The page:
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A blog on financial markets and their regulation
I found it surprising that most of the Samuelson obituaries do not
refer to the impact that he had on finance theory. Along with
Modigliani and Arrow, Samuelson was among the few mainstream
economists who had an enduring impact on finance theory.
Indeed it appears odd that while modern finance theory is often
regarded as the bastion of free market economics, it owes so much to
Samuelson who was the dominant left wing economist of his era. By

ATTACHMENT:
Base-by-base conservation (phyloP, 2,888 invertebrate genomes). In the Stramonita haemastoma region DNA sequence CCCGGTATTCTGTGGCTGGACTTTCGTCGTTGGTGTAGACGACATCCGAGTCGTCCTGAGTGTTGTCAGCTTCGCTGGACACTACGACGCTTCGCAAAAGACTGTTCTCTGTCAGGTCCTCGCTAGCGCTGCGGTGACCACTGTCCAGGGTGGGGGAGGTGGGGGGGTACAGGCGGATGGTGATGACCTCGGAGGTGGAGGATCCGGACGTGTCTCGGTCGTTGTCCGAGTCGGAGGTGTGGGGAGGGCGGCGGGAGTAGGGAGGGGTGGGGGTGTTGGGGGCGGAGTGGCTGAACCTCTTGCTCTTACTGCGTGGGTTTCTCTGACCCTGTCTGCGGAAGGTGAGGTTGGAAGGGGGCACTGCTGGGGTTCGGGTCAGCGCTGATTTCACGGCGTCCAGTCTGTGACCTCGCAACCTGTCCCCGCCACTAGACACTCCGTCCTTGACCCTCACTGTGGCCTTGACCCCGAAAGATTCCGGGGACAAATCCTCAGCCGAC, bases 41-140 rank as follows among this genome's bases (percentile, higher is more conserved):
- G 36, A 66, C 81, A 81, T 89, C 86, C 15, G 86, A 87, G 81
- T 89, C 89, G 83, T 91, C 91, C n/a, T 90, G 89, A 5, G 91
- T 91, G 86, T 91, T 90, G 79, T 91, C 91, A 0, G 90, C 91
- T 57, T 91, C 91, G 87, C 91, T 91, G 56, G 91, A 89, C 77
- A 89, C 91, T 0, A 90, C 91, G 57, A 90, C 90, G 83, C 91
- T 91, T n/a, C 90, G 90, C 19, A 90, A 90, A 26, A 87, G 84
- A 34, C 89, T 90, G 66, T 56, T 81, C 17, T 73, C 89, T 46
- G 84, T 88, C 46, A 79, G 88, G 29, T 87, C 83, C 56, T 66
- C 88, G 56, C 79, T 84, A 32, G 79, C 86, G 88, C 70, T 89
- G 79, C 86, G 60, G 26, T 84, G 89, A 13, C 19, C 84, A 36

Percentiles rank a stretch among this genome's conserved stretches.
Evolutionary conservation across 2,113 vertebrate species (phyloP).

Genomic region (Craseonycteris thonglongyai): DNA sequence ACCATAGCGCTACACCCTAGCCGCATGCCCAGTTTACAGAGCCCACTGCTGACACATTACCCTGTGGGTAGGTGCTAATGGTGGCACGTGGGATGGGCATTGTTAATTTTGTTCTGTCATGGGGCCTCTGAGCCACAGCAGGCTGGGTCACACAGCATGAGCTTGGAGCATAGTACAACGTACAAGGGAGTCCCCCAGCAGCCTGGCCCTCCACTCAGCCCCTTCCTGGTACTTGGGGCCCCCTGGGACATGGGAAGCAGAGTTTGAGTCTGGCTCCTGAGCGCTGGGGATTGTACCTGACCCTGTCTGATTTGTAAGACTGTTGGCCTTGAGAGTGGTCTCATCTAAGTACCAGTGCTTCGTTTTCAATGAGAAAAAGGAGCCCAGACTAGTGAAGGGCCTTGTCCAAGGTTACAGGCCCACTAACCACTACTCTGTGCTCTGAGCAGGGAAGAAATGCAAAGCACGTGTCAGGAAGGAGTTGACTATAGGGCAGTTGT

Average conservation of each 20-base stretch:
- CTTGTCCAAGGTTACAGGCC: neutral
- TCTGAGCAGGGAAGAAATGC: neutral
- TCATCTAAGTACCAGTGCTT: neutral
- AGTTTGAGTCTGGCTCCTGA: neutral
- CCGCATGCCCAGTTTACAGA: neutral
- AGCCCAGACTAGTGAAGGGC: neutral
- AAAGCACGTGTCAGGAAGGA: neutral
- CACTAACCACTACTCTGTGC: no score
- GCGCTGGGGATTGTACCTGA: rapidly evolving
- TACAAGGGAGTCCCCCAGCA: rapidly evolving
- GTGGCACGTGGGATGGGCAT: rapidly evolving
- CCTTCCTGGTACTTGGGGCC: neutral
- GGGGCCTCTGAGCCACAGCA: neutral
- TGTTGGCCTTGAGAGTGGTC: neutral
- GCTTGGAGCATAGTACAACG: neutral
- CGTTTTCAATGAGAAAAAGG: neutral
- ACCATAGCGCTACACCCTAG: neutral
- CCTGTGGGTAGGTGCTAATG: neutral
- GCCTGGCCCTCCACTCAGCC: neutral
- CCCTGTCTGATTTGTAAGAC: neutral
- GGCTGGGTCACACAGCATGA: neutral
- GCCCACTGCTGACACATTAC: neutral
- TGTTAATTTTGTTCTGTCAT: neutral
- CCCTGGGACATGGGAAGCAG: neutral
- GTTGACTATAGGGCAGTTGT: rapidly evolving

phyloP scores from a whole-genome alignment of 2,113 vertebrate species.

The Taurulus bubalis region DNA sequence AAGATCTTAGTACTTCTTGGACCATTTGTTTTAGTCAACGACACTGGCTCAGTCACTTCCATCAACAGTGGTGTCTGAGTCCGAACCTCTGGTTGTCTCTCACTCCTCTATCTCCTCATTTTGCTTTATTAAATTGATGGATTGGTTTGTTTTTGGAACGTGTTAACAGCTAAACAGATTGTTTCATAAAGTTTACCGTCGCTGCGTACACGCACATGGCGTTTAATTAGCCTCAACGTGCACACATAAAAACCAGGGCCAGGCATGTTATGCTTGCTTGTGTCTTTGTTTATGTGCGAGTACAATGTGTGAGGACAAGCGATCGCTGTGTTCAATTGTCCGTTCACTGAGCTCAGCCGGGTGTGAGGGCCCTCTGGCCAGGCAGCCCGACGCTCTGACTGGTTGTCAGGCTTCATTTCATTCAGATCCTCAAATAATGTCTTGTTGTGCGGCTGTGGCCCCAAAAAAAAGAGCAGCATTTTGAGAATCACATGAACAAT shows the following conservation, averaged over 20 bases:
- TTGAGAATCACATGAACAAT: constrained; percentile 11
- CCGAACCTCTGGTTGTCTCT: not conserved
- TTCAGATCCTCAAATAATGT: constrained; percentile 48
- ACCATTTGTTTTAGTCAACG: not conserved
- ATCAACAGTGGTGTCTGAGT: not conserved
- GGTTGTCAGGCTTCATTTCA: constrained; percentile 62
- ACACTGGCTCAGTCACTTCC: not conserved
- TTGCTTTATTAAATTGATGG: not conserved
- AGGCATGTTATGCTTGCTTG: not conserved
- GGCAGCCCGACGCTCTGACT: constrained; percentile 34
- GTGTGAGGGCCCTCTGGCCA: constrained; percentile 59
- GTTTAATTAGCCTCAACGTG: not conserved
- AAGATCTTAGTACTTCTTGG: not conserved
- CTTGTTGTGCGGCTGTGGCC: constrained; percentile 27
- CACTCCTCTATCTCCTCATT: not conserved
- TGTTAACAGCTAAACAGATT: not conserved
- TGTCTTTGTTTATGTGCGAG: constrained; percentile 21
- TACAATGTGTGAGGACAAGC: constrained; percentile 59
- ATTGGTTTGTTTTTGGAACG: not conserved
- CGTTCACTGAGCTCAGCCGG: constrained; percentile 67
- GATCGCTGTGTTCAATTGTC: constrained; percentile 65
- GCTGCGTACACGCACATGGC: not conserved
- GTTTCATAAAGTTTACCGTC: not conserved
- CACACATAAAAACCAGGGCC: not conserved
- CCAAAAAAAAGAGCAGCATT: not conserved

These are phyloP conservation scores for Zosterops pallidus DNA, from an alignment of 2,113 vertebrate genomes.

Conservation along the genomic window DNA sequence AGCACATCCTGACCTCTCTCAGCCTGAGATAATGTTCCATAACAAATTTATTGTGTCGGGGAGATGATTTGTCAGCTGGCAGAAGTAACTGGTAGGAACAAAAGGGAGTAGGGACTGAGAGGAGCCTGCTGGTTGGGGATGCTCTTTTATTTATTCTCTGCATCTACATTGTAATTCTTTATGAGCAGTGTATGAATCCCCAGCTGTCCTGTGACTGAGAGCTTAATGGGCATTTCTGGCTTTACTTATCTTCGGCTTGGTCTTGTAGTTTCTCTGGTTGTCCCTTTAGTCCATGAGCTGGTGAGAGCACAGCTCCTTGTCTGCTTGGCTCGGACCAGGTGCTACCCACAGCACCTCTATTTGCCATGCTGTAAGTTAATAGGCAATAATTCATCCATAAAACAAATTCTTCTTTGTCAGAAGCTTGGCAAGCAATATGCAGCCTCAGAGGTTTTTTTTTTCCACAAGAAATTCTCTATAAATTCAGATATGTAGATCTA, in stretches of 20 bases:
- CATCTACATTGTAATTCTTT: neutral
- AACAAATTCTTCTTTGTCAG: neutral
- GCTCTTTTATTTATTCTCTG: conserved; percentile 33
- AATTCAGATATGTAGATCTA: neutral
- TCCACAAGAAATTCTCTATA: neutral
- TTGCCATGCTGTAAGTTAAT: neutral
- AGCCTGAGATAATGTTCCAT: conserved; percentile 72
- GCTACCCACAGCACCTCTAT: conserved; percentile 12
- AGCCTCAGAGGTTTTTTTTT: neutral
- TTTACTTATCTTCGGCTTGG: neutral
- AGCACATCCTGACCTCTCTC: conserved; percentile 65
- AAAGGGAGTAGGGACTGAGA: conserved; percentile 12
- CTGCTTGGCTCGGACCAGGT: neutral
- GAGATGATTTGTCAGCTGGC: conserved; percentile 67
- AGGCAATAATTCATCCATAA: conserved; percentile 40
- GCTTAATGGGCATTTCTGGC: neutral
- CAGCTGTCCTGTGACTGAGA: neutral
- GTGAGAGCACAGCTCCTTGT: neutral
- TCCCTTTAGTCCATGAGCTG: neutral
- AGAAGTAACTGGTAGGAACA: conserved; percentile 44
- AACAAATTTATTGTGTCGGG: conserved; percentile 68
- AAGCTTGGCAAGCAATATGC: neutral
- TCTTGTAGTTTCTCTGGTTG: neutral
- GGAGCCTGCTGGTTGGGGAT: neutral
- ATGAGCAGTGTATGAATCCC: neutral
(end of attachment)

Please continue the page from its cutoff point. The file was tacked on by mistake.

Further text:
contrast, Samuelson’s great right wing rival, Milton Friedman,
contributed very little to modern finance theory apart from his famous
pronouncements on destabilizing speculation.
Samuelson more or less established the modern
“martingale” concept of market efficiency (as opposed to
the now largely discredited random walk model) in his landmark paper
entitled “Proof that Properly Anticipated Prices Fluctuate
Samuelson also had a strong influence on option pricing through
his doctoral student Robert Merton though Samuelson’s own work
in this area is completely obsolete.
Above all, I think the mathematical approaches that Samuelson brought to
economics were necessary prerequisites for modern financial economics